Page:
Global lens

How the world reported the US Supreme Court’s abortion rights ruling

Pro-choice groups fear global impact of overturning of Roe vs. Wade

The US Supreme Court’s decision to reverse the landmark 1973 Roe vs. Wade ruling guaranteeing the constitutional right to abortion has sparked both jubilation and protest at home and abroad.

The controversial move ensures that abortion will become illegal or highly restricted in half of US states, some almost immediately.

World leaders from countries including France, Spain, Belgium and Sweden have spoken out against the ruling. Canada’s Prime Minister Justin Trudeau described the loss of abortion rights as “horrific”, while Boris Johnson said it was a “big step backwards”.

But the court’s decision was applauded by anti-abortion activists including Dallas-based pastor Dr Robert Jeffress. In an opinion piece for Fox News, Jeffress celebrated “a resounding victory for millions of yet-to-be-born children who will now get to live out their God-ordained lives”.

Pregnancy as ‘punishment’

This “historic ruling is a reminder that elections have consequences”, wrote Jeffress. Donald Trump “kept his promise” to wavering conservative voters in his 2016 presidential campaign to appoint pro-life justices to the Supreme Court.

Other commentators argue that the abortion rights ruling has little to do with democracy, however. Recent polling by The Wall Street Journal suggested that more than two-thirds of Americans wanted to uphold Roe v. Wade, and that most favoured women having access to legal abortion for any reason.

“Those who argue that this decision won’t actually change things much – an instinct you’ll find on both sides of the political divide – are blind to the ways in which state-level anti-abortion crusades have already turned pregnancy into punishment, and the ways in which the situation is poised to become much worse,” said The New Yorker’s Jia Tolentino.

Global ‘wave of repercussions’

The US is “going against the global trend, shrinking rights while the rest of the world expands reproductive freedom”, wrote human rights lawyer Julie Kay in The Irish Times.

America joins Poland, El Salvador and Nicaragua as the only four nations in the world to have rolled back abortion rights over the past quarter-century.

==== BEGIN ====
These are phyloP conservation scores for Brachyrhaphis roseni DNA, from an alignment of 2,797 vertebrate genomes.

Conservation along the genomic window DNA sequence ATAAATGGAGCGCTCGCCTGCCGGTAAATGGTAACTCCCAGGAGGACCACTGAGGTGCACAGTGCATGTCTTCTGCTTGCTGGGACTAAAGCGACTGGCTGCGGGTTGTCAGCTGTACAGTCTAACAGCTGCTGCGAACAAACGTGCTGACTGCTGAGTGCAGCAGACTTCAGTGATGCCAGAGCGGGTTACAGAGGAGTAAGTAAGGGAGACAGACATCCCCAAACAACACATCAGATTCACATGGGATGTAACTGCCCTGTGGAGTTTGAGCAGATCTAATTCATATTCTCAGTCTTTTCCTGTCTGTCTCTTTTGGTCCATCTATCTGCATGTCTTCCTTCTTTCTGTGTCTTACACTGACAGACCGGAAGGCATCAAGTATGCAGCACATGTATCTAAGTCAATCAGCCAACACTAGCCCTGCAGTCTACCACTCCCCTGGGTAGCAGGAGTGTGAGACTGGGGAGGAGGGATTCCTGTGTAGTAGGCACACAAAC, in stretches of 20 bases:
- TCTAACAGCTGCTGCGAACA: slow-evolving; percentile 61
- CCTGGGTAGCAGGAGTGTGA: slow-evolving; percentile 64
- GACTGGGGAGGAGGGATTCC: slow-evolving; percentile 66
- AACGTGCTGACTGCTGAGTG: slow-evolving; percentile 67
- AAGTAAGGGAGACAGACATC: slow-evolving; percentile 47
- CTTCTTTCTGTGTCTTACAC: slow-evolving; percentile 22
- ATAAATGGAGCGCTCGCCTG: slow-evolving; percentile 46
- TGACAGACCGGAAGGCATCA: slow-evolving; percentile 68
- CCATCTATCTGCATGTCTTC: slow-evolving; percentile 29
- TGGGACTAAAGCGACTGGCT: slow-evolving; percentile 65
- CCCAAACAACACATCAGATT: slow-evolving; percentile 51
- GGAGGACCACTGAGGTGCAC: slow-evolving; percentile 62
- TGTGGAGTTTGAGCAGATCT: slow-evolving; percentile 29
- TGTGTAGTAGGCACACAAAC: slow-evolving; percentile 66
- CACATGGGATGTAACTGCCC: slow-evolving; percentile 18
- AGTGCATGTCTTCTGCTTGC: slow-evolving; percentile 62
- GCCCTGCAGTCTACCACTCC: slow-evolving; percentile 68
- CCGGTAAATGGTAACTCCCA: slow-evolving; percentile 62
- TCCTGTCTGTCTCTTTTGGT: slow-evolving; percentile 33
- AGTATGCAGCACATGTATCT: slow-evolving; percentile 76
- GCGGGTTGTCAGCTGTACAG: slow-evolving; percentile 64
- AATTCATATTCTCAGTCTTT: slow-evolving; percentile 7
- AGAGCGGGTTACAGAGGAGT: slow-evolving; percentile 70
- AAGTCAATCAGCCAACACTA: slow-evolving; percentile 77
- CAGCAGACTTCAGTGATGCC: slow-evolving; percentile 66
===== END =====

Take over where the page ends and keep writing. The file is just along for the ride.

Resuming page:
By contrast, at least 59 countries have expanded abortion access over the last three decades, reported Foreign Policy, with recent additions to the list including Ireland, Mexico and Argentina.

But the Population Foundation of India (PFI), a non-profit organisation that works with the government on family planning policy, warned that the ruling “is likely to stigmatise reproductive health worldwide, affecting millions, if not billions of women”, reported The Hindu new site.

"The decision’s implication that reproductive rights are not a part of fundamental rights could lead to similar interpretations in different countries,” added PFI’s executive director Poonam Muttreja.

It is “a decision that will reverberate around the world”, agreed Adva Saldinger on Devex, a media platform for the global development community. “The ruling may fuel local anti-abortion movements, limit campaigns for abortion access, and complicate the politics around women’s rights, prompting abortion-rights advocates to brace for a wave of repercussions”, she wrote.

Saldinger pointed to Bangladesh and Indonesia as just two countries where pro-abortion groups fear a rollback of reproductive rights in the wake of the US ruling.

Amid growing concern across the globe, US Secretary of State Antony Blinken confirmed that the Biden administration remained committed to reproductive rights globally.

“Under this administration, the State Department will remain fully committed to helping provide access to reproductive health services and advancing reproductive rights around the world,” Blinken said in a statement just hours after the Supreme Court ruling was announced on Friday.

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